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Dean Xiang Engages Committee of 100 Members on Hot Topics of China
Chinese government salary caps, surging Chinese investments in the US and the future of charity in China piqued the interest of the distinguished executives attending an exclusive lecture by CKGSB Founding Dean and Professor of China Business and Globalization Xiang Bing.
Dean Xiang delivered an engaging speech on “China’s Transformation and Its Potential Global Implications” as the guest of honor at a C-100 Executive Luncheon at Investcorp’s New York City office. Committee of 100 senior member, Columbia University trustee and Investcorp Chief Investment Officer Savio Tung hosted the event.
CKGSB Founding Dean Xiang Bing speaks at a C-100 Executive
Luncheon at Investcorp in New York City
Headquartered in New York City, the Committee of 100 is a membership organization of Chinese Americans dedicated to the spirit of excellence and achievement in America. With more than 20 years of impactful action, the Committee is respected as a strategic adviser to government leaders in both the US and China and has received public and media recognition for its involvement in issues affecting the advancement of Chinese Americans and the progress of US-China relations.
In addition to Mr. Tung, among the other executives in attendance were:
- Henry Tang, Managing Partner at Carnegie Towers Strategic Investment Advisory; C-100 Governor and Co-Founder
- Shirley Young, President of Shirley Young Associates (CMI); C-100 Governor and Founding Chair
- Clarence Kwan, Senior Partner at Sino-Century China Private Equity Partners, LLC; C-100 Chairman Emeritus
- Dazong Wang, Former CEO of Beijing Automotive Group, Chair of Ophoenix Capital; C-100 China Co-Chair
- Jeffrey Sonnenfeld, Senior Associate Dean of Leadership Programs at Yale University
- Holly Chang, Acting Executive Director of the Committee of 100.
Throughout Dean Xiang’s in-depth and thought-provoking presentation, the attendees asked many questions. Some of the interactions surrounding the topics raised follow:
Why Would China Limit Government Salaries?
While discussing the Confucian-informed view in China that working for the government is the highest calling, Savio Tung asked why it is that the Chinese government has recently imposed a salary cap for its top officials. Wouldn’t this send more of the best and brightest to the private sector?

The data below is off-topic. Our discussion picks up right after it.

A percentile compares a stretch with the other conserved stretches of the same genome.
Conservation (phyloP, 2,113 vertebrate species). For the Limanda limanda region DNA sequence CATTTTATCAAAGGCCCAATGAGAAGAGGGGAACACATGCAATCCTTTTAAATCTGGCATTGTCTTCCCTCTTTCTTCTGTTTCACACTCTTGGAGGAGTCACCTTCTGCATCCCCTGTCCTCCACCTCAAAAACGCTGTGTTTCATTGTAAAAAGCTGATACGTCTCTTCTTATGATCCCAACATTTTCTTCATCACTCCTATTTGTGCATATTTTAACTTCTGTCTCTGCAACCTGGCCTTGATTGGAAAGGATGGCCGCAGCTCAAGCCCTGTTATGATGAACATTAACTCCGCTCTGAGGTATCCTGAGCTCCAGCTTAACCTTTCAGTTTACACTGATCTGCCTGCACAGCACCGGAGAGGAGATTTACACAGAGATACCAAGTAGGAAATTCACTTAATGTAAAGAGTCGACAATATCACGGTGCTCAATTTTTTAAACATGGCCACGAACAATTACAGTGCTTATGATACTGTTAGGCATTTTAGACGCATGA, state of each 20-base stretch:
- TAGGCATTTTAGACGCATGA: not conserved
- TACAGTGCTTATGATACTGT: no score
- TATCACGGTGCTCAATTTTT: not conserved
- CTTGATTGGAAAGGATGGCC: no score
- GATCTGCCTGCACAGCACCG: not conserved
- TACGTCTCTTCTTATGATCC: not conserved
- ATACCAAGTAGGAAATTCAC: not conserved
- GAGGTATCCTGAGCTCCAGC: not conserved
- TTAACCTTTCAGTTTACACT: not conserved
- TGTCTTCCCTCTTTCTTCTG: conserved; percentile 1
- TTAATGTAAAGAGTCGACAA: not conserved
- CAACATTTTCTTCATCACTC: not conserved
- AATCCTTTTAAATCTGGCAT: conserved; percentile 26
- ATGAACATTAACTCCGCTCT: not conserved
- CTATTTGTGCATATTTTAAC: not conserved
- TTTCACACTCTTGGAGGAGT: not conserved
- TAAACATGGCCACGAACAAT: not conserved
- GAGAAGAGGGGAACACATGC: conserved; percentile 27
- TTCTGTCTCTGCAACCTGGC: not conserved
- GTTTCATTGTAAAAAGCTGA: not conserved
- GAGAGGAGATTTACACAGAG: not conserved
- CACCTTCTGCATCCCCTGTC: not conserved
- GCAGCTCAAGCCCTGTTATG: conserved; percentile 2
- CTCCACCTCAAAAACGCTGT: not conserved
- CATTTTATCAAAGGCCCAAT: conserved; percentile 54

Dean Xiang said that from his point of view, the answer to this is rooted in the government’s priority on stability.
“If you think of income wealth inequality in China, stability by far is the most important concern,” Dean Xiang said.
He cited a speech he made in 2009 in which he stated that if you look at the past 30-some years, capitalism has been dominant in China. But for the next 30 years, Dean Xiang predicts socialism will take the lead to restore balance. Government officials will not be concerned about salary; they will be concerned about whether the party can still rule society.
C-100 member Wang Dazong shared his perspective as former CEO of a large state-owned enterprise (SOE) in Beijing.
“Today, you’re a CEO of an SOE in Beijing, tomorrow you could be vice mayor of Beijing,” he said. If the salary difference between those two government roles is too much, it makes that move too hard. Hence, the need for a salary cap for all government officials.
‘Hearing Mandarin on Park Avenue’
Henry Tang reflected on the tremendous penetration of Chinese businesses into the United States and in New York City in particular. He noted that while living in the same 10-15 blocks of one NYC neighborhood over the course of 20 years, he has witnessed this sea change first hand. “I’m hearing Mandarin on Park Avenue” with increasing frequency, he said, and he sees a trend of Chinese ownership of top-tier companies growing stronger.
To this, Dean Xiang said he predicts there will be a “Chinification of the global economy. This wave of globalization will be a force of change for commerce for the coming two decades.”
Shirley Young added to the discussion by noting that she sees there is a certain discrimination against the Chinese within the United States, likely rooted in cultural differences.
Dean Xiang elaborated on the biggest challenges he thinks China faces, in particular:
- The weak infrastructure of China’s companies
- The country lagging behind others on a sense of social responsibility
- The concentration of wealth in the hands of a very few
But Dr. Xiang said he is encouraged by what he sees as a fundamental Chinese characteristic. “The Chinese, we learn fast. Don’t underestimate our ability to learn,” Dean Xiang said.
The Future of Charity in China
Citing Dean Xiang’s statistics showing that institutional giving is a problem in China, C-100 Acting Executive Director Holly Chang inquired as to whether charity and philanthropy will be more encouraged in the future.
Dean Xiang said that Chinese President Xi Jinping does have a more favorable view of non-governmental organizations (NGOs) than previous leaders.
“In that regard, there’s a better future for NGOs in China,” Dean Xiang said.